If an original writ against the inhabitants of a town, of which a deputy sheriff is one, be served by the sheriff, it is a good cause of abatement.
ASSUMPSIT for the support of a pauper. The defendants pleaded, in abatement, that Robert Nevers, one of the inhabitants of New Gloucester, was, at the time of the service of the original writ in this case, a deputy sheriff, under Richard Hunnewell, Esq., the sheriff of the county of Cumberland, and that the said Hunnewell served the said writ on the said inhabitants.
The plaintiffs demurred generally to this plea; and the defendants joined in demurrer.
Perham for the plaintiffs.
M'Gaw for the defendants.
Per Curiam. The statute, describing the duty and power of coroners, [Note 1] directs that all writs and precepts, when the sheriff or either of his deputies shall be a party to the same, shall be served by the coroner. As the law provides that, when judgment is recovered against the inhabitants of a town, execution may be levied upon the property of any inhabitant, each inhabitant must be considered as a party, within the meaning of the statute referred to, when the suit is by or against the town in its corporate capacity. [Note a]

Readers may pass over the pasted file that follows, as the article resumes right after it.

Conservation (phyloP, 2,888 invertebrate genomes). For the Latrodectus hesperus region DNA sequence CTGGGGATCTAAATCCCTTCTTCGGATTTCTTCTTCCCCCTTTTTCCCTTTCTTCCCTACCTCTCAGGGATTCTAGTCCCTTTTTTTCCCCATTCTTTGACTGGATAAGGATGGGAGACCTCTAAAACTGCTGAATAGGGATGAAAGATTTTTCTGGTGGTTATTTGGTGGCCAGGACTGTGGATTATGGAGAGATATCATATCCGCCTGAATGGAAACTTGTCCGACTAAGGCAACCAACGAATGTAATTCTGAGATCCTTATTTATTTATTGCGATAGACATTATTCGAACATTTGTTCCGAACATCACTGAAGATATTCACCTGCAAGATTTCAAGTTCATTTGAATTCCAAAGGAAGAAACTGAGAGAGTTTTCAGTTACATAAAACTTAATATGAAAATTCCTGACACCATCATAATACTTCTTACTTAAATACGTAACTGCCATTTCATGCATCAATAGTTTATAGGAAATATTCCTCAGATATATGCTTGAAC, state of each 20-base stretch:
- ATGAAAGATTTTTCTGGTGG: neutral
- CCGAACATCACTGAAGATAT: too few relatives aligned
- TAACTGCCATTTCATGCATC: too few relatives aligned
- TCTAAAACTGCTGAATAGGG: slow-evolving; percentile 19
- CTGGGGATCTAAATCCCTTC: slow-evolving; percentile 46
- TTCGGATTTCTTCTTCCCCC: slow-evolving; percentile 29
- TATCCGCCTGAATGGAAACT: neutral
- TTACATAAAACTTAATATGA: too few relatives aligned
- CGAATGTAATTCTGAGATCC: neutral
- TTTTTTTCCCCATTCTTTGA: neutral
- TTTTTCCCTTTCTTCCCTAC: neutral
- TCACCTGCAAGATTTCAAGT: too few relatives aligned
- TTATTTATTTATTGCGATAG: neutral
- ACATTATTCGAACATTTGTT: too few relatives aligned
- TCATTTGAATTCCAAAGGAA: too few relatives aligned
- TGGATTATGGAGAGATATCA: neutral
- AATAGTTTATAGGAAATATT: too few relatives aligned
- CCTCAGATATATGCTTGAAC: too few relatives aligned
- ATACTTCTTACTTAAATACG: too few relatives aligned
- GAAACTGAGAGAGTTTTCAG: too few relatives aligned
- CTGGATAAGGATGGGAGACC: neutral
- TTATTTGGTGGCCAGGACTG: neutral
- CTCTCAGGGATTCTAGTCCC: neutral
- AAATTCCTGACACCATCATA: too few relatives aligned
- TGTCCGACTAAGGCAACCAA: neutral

[Note 1] Stat. 1783, c. 43, 5 1.
[Note a] [Sutton vs. Cole, 8 Mass. 96 Odiorne vs. Wade, 8 Mass. 115 . Lufkin vs. Haskell, 3 Pick. 356 . Bank vs. Cook, 4 Pick. 405 . Ed.]